Sep 172018
 

Five ways to celebrate the last of the summer – a post by Aisling B in the community section of the RSPB’s website. 

Whilst officially, we don’t say goodbye to British Summer Time until the 28th October, I think we can all agree that it’s starting to feel like the season is on the turn. It’s been a decidedly Mediterranean summer across most of the UK, which has seen citizens of the UK (of all species!) finding unusual ways to adapt. Whilst butterflies flourished in the dry heat, hedgehogs and other small mammals struggled to find water and its been a mixed blessing for much of the UK’s amphibian inhabitants. Whatever your feelings about the dramatic heat, with a slight chill back in the air and swifts leaving us for another year, it’s definitely time to make the most of the season before we welcome autumn in completely. I always find the turn of the season a most interesting time to venture outdoors and watch as two worlds of flora and fauna meet on the boundary. Here are a few ways that you can bid a fond farewell to the summer across the UK:

1.  Take your bedroom outside

For many, a night under the stars can be enjoyed at any time on year (with the right clothing). However, if you’re less keen on frosty nights in the wilderness there are still a few balmy evenings left to lose yourself in the night sky in more temperate conditions. Whether you pitch up a tent or just curl up in your garden for an hour or two with a blanket and a hot beverage its a lovely time of year to look skywards under thinner cloud-cover. For a guide on how to make the best of nature at night time, look no further than the Wild Challenge where you can find everything you need for your Big Wild Sleepout.

 

You’ll be amazed what you can see in the night sky when your eyes adjust (Jonathan Harty rspb-images.com)

2.  Build a minibeast mansion

Bug hotels are the perfect way to use up odds and ends from the garden to create the perfect habitat for anything from toads to woodlice. As autumn arrives, great material such as hollow plant stems, fallen plant detritus and straw can be collected to create cosy nooks and crannies for all sorts of insect life. You can treat this as the ultimate act of upcycling, using up odd bits of broken palette and trellis to layer up your structure in time for the cold weather where mini beasts and amphibians will need more shelter. Personally, I find a bit of DIY quite mindful, but for those with less time on their hands there are a great array of pre-made insect hotels available at the RSPB shop, alongside homes for other garden wildlife.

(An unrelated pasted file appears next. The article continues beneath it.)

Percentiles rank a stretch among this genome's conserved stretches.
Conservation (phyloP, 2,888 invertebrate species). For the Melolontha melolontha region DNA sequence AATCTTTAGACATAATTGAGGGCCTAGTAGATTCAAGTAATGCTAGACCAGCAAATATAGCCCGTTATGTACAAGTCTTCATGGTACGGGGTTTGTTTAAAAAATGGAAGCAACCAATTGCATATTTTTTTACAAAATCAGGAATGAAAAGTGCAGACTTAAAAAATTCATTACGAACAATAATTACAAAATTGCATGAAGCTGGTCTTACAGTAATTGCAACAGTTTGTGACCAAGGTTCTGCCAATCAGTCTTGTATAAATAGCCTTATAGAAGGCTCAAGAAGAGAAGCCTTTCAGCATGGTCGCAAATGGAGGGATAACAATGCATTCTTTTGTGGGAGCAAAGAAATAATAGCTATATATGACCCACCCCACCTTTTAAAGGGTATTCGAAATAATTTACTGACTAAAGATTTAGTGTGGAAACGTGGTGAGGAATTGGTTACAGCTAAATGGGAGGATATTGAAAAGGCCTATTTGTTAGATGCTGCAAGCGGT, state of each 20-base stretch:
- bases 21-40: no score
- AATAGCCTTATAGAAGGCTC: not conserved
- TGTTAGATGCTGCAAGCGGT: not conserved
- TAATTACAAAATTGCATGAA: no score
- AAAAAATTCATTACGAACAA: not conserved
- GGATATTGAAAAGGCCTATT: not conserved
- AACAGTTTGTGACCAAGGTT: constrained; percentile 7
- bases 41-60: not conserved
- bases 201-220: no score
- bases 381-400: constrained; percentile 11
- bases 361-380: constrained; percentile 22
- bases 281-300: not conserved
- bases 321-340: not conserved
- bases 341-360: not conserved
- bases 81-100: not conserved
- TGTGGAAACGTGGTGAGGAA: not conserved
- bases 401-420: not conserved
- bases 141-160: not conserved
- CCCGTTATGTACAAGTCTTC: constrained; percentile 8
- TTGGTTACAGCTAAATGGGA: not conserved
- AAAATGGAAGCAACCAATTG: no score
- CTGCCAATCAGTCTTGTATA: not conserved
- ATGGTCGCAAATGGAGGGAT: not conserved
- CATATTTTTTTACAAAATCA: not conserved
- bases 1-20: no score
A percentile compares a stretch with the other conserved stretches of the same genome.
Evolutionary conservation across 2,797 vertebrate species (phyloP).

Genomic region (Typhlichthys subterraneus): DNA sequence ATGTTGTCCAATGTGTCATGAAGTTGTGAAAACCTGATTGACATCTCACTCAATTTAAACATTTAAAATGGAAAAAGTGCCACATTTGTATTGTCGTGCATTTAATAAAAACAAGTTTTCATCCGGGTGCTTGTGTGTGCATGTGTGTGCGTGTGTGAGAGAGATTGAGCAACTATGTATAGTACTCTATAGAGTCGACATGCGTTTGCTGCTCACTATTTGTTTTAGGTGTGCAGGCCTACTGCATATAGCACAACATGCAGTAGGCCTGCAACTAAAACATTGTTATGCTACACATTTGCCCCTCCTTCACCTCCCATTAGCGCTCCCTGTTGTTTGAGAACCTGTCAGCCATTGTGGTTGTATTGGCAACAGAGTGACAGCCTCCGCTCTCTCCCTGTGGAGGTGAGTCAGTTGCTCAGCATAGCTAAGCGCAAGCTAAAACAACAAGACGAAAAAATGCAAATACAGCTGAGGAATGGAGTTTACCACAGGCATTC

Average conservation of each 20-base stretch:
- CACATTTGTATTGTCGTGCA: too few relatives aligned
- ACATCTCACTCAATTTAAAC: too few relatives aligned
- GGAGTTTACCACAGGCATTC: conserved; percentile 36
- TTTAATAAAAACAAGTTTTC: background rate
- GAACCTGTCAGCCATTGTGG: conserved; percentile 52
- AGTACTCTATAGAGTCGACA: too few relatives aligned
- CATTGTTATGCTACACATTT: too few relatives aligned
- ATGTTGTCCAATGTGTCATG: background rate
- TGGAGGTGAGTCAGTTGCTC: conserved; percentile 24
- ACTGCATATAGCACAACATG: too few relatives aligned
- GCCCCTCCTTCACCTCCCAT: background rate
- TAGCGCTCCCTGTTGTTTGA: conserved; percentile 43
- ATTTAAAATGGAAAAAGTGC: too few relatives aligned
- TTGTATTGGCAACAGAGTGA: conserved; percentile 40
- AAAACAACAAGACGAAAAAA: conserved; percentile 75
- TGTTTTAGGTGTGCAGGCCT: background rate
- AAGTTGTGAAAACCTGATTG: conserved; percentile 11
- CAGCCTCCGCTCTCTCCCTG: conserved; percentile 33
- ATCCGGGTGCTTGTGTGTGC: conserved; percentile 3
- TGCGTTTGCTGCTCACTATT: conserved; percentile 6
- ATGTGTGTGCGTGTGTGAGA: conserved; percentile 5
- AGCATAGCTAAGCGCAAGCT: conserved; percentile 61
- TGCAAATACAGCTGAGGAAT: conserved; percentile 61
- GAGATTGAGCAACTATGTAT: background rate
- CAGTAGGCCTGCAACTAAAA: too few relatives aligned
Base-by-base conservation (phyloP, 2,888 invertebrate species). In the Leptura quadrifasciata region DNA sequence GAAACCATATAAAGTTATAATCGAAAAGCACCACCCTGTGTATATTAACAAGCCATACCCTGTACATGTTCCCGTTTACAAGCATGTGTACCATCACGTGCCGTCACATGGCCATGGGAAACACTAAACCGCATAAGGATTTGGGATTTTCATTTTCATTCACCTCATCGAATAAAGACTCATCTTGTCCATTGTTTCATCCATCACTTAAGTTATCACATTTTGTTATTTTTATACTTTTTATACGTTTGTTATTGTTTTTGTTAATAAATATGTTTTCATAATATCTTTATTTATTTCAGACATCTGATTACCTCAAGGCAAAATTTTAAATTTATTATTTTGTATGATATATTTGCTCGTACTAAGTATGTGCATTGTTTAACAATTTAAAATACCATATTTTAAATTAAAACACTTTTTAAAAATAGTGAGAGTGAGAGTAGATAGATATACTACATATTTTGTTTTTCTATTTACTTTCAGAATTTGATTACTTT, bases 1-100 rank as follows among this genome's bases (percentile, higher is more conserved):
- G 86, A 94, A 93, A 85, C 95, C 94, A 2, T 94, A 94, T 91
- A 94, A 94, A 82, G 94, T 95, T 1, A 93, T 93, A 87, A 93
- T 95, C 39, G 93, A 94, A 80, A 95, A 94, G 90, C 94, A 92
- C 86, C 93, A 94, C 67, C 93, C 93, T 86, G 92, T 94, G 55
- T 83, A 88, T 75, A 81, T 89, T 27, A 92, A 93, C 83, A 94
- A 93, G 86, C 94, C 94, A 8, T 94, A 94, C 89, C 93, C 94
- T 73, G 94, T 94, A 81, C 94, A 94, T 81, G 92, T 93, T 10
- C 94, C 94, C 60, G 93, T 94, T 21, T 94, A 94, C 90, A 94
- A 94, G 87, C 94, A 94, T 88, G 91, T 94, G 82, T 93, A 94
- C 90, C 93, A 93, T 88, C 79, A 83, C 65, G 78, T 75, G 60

It’s easy to make a 5-star resort for wildlife in your garden ready for winter (Andy Hay rspb-images.com)

3.  Capture a late-summer sunrise

As much as I’d love to go for a peaceful wander at mid-summer sunrise, I’m just not up to the task of getting out the door as such an inhospitable hour. However, as the sun rises increasingly later, it becomes just that bit easier to catch the morning light for a magical photoshoot. Morning dew makes for the most spectacular close-ups, and a bit of early autumn mist brings so much atmosphere to a peaceful morning scene. Whether you head out to a woodland, your garden, or a local park the stillness of the morning is sure to give you the most spectacular opportunities to capture familiar places in a whole new light.

Nothing beats a September sunrise, especially if your view includes some wildlife like these Bewick swans (rspb-images.com)

4.  Start foraging

On a jaunt around rural Surrey last weekend, I struck upon one of the finest hedgerows for blackberry picking I’ve ever encountered, alongside a spot of woodland boasting a vast array of fungi like chicken of the woods. It was a true reminder of the joys of foraging and I for one am excited for the bounty that autumn brings. Whilst we’ve long said goodbye to elderflower, elderberries now accompany a growing selection of nuts and seeds suitable for foraging across the UK. Sloes and rosehips make for fantastic cordial to add to lemonade, or prosecco if you’re feeling extra celebratory. Whilst you might want to go off for a blackberry pick on your own steam, the RSPB runs great guided foraging walks like the wild food foraging event at RSPB Loch Lomond.

 

Join this Bohemian waxwing in foraging for berries and nuts this autumn (Andy Hay rspb-images.com)

5.  Celebrate migration across the nation

The weather forecast indicates the summer heat may be around for a few weeks yet, but that won’t deter the tens of thousands of birds gearing up to head south for their warmer winter homes. But the UK and Ireland are also seen as an ideal location during the colder months, with flocks of pink-footed and barnacle geese in particular making a dazzling entrance to various spots around the country. There are a number of organised events taking place to help you spot the birds heading to and from the British Isles, whether you want to see geese descend in huge numbers or spot a rare visitor like the wryneck or even sooty shearwaters that incredibly travel here every September from the Southern Ocean.

Flocks of pink footed geese make a grand site when they arrive in the UK every September (Andy Hay rspb-images.com)

 

Look to the ‘Wild About’ section in your Autumn edition of Nature’s Home for more tips on how to make the best of September. Have any other suggestions? Why not let me know at newsletter@rspbgravesend.org.uk

Read more at https://ww2.rspb.org.uk/community/ourwork/b/natureshomemagazine/archive/2018/08/30/5-ways-to-celebrate-the-end-of-summer.aspx#CFpiZbqtIzUmpwgQ.99

 

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